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Bowed window - Advise Please

Discussion in 'Building' started by jplamb, 21 May 2012.

  1. jplamb

    jplamb

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    Hello All,

    I am looking for some advice if i can, I am in the process of buying a house and have noticed the window in the kitchen is bowed.

    There is a survey on the house in a few days time and i am trying to find out from the previous owner if it has been delt with. It looks like the previouse owner did alot of DIY around the house and i am not sure if this is part of their project. The extention to the right in the picture attached is 100% and has been signed off by building control.

    [​IMG]

    (Image in my Album - Sorry new to the site)

    What do people think the issue with the window could be and if it need correcting and having a beam or something put in to support the house/window is this a big costly job?

    any advice would be fantastic, Many thanks
     
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  3. TheVictorian

    TheVictorian

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    Quite common and probably caused by replacing old timber or metal windows with plastic ones that arent as strong under load.

    Not a major job to sort, either needs a lintel putting in or some steel reinforcing bars installing (see helifix.co.uk for examples).

    I wouldn't walk away from the house if that is all that is wrong, but you could negotiate the price down by £1k for example.
     
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  4. jplamb

    jplamb

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    Thank you for your reply, i am going to have another look tonight and get some better pictures.

    your advise is greatly appreciated
     
  5. catlad

    catlad

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    What is going on with that soil pipe! how has that been signed off.
     
  6. hammerswinger

    hammerswinger

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    Just because the window is bowing like in the photograph doesn't mean that there is no lintel.

    Quite often with windows of that design (2 top openers over large fixed pane) you will see the window bowing down because the head of the frame hasn't been fixed. Many window fitters / DIY'ers don't fix the heads of windows especially if there is a steel lintel up there as it's difficult to drill into.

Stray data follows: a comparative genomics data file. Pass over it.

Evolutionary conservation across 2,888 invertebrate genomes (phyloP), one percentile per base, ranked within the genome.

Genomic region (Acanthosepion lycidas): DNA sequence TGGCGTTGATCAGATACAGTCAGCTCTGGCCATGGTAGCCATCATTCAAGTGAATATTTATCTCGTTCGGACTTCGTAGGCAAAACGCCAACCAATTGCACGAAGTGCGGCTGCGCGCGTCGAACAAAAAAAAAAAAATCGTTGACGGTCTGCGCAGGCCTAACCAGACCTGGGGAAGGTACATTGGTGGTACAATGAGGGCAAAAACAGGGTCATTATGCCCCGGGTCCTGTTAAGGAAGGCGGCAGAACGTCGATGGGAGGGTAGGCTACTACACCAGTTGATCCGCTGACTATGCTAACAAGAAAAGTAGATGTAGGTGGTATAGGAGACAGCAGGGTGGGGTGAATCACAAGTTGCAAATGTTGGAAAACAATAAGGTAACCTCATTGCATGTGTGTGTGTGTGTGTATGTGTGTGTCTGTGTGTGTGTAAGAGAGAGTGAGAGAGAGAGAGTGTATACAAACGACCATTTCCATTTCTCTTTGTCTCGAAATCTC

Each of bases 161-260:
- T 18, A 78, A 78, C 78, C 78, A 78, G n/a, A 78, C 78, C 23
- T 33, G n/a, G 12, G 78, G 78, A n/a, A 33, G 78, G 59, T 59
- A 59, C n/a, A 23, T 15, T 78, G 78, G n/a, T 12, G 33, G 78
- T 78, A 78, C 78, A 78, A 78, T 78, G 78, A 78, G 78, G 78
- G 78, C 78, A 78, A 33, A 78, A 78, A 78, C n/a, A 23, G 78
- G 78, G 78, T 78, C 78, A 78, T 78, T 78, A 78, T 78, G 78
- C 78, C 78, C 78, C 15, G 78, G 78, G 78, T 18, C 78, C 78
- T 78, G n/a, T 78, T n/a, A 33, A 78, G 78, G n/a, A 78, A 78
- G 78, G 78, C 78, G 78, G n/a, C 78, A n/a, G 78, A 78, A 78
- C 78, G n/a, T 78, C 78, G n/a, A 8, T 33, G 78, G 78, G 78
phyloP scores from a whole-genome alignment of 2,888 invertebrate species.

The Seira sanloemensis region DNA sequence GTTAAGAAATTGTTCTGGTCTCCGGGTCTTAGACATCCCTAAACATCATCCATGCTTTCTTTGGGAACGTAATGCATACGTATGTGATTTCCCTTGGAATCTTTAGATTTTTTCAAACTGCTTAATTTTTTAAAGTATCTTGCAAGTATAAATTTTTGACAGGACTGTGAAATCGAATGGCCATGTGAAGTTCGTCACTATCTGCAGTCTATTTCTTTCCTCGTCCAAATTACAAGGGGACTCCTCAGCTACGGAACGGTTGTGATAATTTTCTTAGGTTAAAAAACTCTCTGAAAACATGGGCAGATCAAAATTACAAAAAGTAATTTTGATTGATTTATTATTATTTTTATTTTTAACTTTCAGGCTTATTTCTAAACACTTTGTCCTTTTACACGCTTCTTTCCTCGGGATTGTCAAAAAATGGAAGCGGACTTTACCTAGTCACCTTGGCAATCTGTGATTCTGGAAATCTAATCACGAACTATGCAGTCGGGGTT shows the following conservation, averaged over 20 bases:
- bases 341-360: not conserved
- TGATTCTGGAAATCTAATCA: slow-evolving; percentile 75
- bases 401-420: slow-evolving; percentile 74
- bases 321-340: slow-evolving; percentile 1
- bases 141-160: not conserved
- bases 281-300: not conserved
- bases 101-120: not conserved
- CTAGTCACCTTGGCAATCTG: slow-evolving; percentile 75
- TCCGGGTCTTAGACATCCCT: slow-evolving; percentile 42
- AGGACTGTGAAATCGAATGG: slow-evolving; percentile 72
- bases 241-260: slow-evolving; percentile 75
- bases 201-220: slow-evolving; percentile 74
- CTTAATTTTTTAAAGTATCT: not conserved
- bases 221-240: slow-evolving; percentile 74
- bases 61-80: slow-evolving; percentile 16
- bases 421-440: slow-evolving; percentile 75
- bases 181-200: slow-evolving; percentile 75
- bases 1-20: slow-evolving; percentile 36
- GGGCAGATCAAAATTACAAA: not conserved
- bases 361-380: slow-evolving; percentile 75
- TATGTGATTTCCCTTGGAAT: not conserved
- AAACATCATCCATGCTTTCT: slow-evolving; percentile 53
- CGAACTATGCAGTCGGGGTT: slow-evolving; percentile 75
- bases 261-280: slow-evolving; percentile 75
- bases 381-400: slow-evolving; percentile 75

If the head isn't fixed to keep the frame up the frame is normally packed up with plastic spacers from the edge of the large pane of glass below to keep it level.

    So to sum up there may well be nothing at all to worry about, there may be a steel lintel above the window and who ever fitted the window just didn't do a good job.

    I would also mention the ridiculous soil pipe....that's a cowboy job if ever I've seen one.
     
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  8. Hugh Jaleak

    Hugh Jaleak

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    I would seriously look at doing something with the soil pipe, that is asking for problems! Rainwater downpipe should have been taken round the soil pipe, not the other way round....

    I'd lower the hopper, redo the 110mm so its straight, and rejig the rainwater around it. Basin waste could boss into the soil pipe. Might be an excuse to negotiate a bit more discount!
     
  9. noseall

    noseall

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    I must admit, the first time i looked at the image i thought it was a joke!

    At the bottom of that hopper arrangement there will be a foul waste pipe.

    What should have happened is the stack pipe should have been connected onto the foul system and taken up the building right where the new building is connected to the old building, to help conceal the masonry join.

    Then the existing small bore wastes could have been bossed into the stack doing away with a hopper head altogether.

    The window however could be easily fixed.
     
  10. mysteryman

    mysteryman

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    There has been a large balanced flue boiler terminal fitted at some time, leaving only half bricks supporting the lintel. This has been replaced by a fan flued boiler, with messy infilling. I would check the support at the right hand end of the window. I agree about the soil pipe; that should not have been allowed.
     
  11. Nige F

    Nige F

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    He must have done the soil pipe - what else did he do :?:
     
  12. DIYnot Local

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